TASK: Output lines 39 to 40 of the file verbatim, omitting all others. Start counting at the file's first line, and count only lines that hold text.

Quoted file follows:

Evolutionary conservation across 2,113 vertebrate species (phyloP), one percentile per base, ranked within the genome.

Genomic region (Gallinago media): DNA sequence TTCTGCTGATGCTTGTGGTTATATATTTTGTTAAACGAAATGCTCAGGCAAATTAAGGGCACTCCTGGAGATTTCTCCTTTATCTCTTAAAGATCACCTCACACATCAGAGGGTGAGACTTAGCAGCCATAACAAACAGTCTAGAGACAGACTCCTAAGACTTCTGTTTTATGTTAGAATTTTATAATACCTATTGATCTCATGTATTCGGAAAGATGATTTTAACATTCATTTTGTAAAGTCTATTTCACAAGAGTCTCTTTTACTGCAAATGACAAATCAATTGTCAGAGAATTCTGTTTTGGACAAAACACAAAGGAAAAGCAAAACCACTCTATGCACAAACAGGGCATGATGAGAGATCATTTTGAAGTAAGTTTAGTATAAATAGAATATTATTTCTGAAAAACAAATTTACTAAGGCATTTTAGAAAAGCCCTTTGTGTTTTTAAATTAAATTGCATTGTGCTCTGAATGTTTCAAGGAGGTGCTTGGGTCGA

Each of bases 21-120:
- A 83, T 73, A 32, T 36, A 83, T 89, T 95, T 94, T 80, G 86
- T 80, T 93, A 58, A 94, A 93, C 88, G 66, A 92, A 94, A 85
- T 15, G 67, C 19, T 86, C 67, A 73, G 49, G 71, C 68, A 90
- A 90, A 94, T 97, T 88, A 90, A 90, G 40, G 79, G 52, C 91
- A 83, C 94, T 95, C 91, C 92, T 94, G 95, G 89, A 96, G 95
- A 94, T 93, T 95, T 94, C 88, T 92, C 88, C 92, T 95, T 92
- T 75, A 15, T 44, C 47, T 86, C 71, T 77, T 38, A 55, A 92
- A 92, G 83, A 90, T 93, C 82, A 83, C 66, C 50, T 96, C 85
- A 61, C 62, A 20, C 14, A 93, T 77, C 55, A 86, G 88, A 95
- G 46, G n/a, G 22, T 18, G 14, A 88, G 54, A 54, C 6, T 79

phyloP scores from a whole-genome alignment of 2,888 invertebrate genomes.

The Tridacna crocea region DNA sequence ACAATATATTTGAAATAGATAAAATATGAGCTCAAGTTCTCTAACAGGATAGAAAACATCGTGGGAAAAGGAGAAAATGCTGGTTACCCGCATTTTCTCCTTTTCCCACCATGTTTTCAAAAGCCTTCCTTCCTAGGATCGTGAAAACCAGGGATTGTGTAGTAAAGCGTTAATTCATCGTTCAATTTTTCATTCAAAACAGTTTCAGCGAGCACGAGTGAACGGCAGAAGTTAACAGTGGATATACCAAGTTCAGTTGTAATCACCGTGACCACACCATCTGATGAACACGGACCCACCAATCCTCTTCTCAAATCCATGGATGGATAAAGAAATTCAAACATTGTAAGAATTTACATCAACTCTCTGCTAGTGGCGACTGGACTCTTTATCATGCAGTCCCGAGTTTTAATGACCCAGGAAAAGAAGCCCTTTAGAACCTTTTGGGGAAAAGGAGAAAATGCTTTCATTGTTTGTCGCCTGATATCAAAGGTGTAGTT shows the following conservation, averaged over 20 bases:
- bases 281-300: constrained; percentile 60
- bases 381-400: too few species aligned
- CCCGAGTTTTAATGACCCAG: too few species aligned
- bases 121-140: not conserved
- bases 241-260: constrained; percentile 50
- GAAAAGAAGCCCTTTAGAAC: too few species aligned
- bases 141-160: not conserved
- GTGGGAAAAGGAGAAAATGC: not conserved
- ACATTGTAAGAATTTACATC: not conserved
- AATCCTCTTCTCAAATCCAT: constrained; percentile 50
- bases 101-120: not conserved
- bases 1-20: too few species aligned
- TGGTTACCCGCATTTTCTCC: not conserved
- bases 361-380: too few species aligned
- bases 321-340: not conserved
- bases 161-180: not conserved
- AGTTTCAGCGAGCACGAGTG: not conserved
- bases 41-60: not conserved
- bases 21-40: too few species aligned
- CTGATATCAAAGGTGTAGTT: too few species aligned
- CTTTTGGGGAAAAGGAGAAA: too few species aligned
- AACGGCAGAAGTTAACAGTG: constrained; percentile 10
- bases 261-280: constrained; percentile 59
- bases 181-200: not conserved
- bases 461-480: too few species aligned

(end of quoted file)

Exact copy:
- bases 181-200: not conserved
- bases 461-480: too few species aligned